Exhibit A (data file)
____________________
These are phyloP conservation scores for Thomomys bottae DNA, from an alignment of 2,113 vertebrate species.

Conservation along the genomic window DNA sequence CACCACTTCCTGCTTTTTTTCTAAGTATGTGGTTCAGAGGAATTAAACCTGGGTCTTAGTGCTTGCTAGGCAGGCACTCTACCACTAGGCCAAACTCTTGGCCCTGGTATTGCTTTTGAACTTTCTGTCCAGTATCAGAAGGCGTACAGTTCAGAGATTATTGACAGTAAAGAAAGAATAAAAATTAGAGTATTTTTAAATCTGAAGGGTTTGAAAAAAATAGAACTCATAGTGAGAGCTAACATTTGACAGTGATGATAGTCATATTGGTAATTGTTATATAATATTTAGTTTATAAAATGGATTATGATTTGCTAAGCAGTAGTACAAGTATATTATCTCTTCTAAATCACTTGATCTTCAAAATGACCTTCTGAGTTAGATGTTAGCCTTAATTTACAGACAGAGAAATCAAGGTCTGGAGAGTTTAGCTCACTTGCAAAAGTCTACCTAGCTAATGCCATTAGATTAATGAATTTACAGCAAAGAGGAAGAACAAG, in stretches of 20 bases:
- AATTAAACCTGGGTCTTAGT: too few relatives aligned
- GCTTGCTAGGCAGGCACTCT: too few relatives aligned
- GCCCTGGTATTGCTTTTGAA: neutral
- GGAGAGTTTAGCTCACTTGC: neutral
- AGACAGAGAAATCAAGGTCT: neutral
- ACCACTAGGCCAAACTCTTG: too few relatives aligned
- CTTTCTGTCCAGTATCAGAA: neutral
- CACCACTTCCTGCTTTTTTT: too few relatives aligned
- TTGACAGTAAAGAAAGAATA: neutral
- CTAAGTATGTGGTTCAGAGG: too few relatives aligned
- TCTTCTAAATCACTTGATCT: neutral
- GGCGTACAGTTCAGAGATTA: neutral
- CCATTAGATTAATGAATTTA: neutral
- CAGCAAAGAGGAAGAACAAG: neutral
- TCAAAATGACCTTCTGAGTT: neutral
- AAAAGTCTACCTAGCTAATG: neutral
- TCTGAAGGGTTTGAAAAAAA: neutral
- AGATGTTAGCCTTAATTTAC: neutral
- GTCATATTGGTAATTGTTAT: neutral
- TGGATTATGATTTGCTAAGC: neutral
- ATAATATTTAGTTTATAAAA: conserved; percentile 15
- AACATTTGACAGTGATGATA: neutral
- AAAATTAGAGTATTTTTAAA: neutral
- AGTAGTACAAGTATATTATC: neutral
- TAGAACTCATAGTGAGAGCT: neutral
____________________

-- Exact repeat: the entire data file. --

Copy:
These are phyloP conservation scores for Thomomys bottae DNA, from an alignment of 2,113 vertebrate species.

Conservation along the genomic window DNA sequence CACCACTTCCTGCTTTTTTTCTAAGTATGTGGTTCAGAGGAATTAAACCTGGGTCTTAGTGCTTGCTAGGCAGGCACTCTACCACTAGGCCAAACTCTTGGCCCTGGTATTGCTTTTGAACTTTCTGTCCAGTATCAGAAGGCGTACAGTTCAGAGATTATTGACAGTAAAGAAAGAATAAAAATTAGAGTATTTTTAAATCTGAAGGGTTTGAAAAAAATAGAACTCATAGTGAGAGCTAACATTTGACAGTGATGATAGTCATATTGGTAATTGTTATATAATATTTAGTTTATAAAATGGATTATGATTTGCTAAGCAGTAGTACAAGTATATTATCTCTTCTAAATCACTTGATCTTCAAAATGACCTTCTGAGTTAGATGTTAGCCTTAATTTACAGACAGAGAAATCAAGGTCTGGAGAGTTTAGCTCACTTGCAAAAGTCTACCTAGCTAATGCCATTAGATTAATGAATTTACAGCAAAGAGGAAGAACAAG, in stretches of 20 bases:
- AATTAAACCTGGGTCTTAGT: too few relatives aligned
- GCTTGCTAGGCAGGCACTCT: too few relatives aligned
- GCCCTGGTATTGCTTTTGAA: neutral
- GGAGAGTTTAGCTCACTTGC: neutral
- AGACAGAGAAATCAAGGTCT: neutral
- ACCACTAGGCCAAACTCTTG: too few relatives aligned
- CTTTCTGTCCAGTATCAGAA: neutral
- CACCACTTCCTGCTTTTTTT: too few relatives aligned
- TTGACAGTAAAGAAAGAATA: neutral
- CTAAGTATGTGGTTCAGAGG: too few relatives aligned
- TCTTCTAAATCACTTGATCT: neutral
- GGCGTACAGTTCAGAGATTA: neutral
- CCATTAGATTAATGAATTTA: neutral
- CAGCAAAGAGGAAGAACAAG: neutral
- TCAAAATGACCTTCTGAGTT: neutral
- AAAAGTCTACCTAGCTAATG: neutral
- TCTGAAGGGTTTGAAAAAAA: neutral
- AGATGTTAGCCTTAATTTAC: neutral
- GTCATATTGGTAATTGTTAT: neutral
- TGGATTATGATTTGCTAAGC: neutral
- ATAATATTTAGTTTATAAAA: conserved; percentile 15
- AACATTTGACAGTGATGATA: neutral
- AAAATTAGAGTATTTTTAAA: neutral
- AGTAGTACAAGTATATTATC: neutral
- TAGAACTCATAGTGAGAGCT: neutral